In closed care: where this form of clip cannot be used owing to the omission of a windshield frame of the above nature, and the close proximity of the top, the clip will consist of an upright piece 10, as shown in Fig. 3, and in t is a screw 11 will be utilized to attach the clip to the ear.
The extended portion 9 rojects horizontally and terminates in a sliaped lower jaw '12 and is split, as at 13, to provide for a yieldin 1y operable upper jaw 14 that iscoopera le with the first mentioned jaw.
The clamp is referably constructed of one piece of material in which case the lower jaw 12 is formed of two upturned and U shaped jaws positioned on the outer end of the extended piece 9, and on either side of a central piece 15 that is downturned on its outer end to provide the said yieldingly operable jaw 14.
Obviously the horizontally extended portion may be kept solid if desired and have its outer end upturned, as for the above mentioned lower jaw, and in this case a separate piece 16 may be provided that will seat at the juncture of the extended portion and the cli and project forward to cooperate with t elower jaw to form the clamp, with this piece secured to the extended portion by means of a bolt 17 carrying a spring 18, the bolt being secured in place by a thumbnut 19 that will also be used to re ulate the yielding tension of the jaws.
ile the thumbnut may be used to adjust the last mentioned form of clamp, adj ustment may be made to the first mentioned form of clamp by manipulating the respective jaws, strainlng them toward or away from each other, depending upon the requirements whether it be a greater or less tension respectively.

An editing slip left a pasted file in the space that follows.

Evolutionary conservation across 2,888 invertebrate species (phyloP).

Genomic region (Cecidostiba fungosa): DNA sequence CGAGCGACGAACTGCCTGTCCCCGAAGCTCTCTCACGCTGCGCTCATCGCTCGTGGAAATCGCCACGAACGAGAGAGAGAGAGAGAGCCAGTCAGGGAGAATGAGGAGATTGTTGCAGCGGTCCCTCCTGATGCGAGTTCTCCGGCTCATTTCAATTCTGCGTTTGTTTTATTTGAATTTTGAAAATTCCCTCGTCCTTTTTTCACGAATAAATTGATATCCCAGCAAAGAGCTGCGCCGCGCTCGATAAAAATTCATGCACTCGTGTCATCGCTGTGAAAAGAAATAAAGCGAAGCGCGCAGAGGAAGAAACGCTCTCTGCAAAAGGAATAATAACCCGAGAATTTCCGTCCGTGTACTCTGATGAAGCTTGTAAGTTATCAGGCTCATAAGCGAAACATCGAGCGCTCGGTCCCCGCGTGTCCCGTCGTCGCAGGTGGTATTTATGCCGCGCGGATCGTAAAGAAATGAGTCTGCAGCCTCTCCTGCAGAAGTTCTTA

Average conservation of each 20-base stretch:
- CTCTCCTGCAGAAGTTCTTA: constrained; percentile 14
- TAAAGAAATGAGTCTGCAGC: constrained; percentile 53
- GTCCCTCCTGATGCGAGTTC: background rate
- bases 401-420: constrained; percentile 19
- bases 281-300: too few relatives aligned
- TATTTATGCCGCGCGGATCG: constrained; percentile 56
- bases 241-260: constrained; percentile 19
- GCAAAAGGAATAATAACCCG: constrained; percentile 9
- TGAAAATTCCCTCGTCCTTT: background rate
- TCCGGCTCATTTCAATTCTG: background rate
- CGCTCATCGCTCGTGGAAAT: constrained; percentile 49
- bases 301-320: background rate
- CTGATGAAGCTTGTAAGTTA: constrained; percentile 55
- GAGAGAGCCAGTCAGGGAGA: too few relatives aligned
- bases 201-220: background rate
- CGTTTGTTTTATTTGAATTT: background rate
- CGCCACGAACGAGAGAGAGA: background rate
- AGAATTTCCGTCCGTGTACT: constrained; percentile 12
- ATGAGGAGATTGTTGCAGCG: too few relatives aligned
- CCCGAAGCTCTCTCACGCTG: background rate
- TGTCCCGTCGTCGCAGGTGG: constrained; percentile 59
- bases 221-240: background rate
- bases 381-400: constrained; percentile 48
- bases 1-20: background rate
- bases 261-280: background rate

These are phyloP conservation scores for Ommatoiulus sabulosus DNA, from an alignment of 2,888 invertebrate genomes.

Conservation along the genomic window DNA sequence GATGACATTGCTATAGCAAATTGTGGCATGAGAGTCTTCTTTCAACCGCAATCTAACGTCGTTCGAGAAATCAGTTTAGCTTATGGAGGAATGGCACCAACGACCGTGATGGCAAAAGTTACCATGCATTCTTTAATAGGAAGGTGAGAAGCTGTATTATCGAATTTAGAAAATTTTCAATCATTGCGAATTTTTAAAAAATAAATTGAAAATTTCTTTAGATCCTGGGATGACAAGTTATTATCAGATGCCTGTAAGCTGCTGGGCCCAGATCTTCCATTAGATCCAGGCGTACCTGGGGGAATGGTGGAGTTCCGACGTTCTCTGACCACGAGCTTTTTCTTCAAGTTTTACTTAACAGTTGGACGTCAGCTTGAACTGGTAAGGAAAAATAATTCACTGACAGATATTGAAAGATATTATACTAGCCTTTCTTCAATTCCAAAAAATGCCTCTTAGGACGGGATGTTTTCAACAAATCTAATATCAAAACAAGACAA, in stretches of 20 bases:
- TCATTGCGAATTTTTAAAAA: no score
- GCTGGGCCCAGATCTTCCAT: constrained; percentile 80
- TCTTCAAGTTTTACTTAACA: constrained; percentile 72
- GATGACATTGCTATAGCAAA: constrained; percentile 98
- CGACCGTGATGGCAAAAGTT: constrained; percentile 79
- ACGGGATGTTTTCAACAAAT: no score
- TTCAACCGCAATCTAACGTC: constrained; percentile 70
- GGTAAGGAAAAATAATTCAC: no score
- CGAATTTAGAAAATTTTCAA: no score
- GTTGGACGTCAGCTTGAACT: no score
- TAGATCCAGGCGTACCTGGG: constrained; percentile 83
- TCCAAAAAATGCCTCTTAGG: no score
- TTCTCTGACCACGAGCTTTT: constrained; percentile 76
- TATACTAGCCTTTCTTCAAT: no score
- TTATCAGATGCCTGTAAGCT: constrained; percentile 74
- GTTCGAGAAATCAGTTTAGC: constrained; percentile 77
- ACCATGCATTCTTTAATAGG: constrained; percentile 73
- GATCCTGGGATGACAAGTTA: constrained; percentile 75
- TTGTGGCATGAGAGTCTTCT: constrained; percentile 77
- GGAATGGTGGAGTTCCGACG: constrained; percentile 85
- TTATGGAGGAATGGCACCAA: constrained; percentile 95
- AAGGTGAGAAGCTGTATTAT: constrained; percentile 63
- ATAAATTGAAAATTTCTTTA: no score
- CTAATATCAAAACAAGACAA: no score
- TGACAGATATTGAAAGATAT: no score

The transparent shield 5 comprises .a frame 20 that forms a cross bar having a cross section complemental to the form of the above mentioned jaws, with the cross seetional shape of the bar being such that the jaws will normally rest against its shorter diameter and thus yieldingly secure the bar on either one of two quarters thereof for adjustment urposes and to maintain the shield in eit er a vertical or horizontal position.
The shield 5 includes preferably a sheet of transparent material 21 that is rigidly secured to the frame 20 by means of rivets 22, or other convenient means, and the frame thereof is bent to form an obtuse angle 23, and the transparent piece is designed to conform to the frame and to form an obtuse angled triangle.
The bar is mounted in the clamp with the clamp positioned adjacent to phe obtuse angle, and on the base of the triangle at a position of balance between the two remaining acute angles 24 and 25 of the trlangle, whereby ease of adjustment and reduction of vibration is obtained.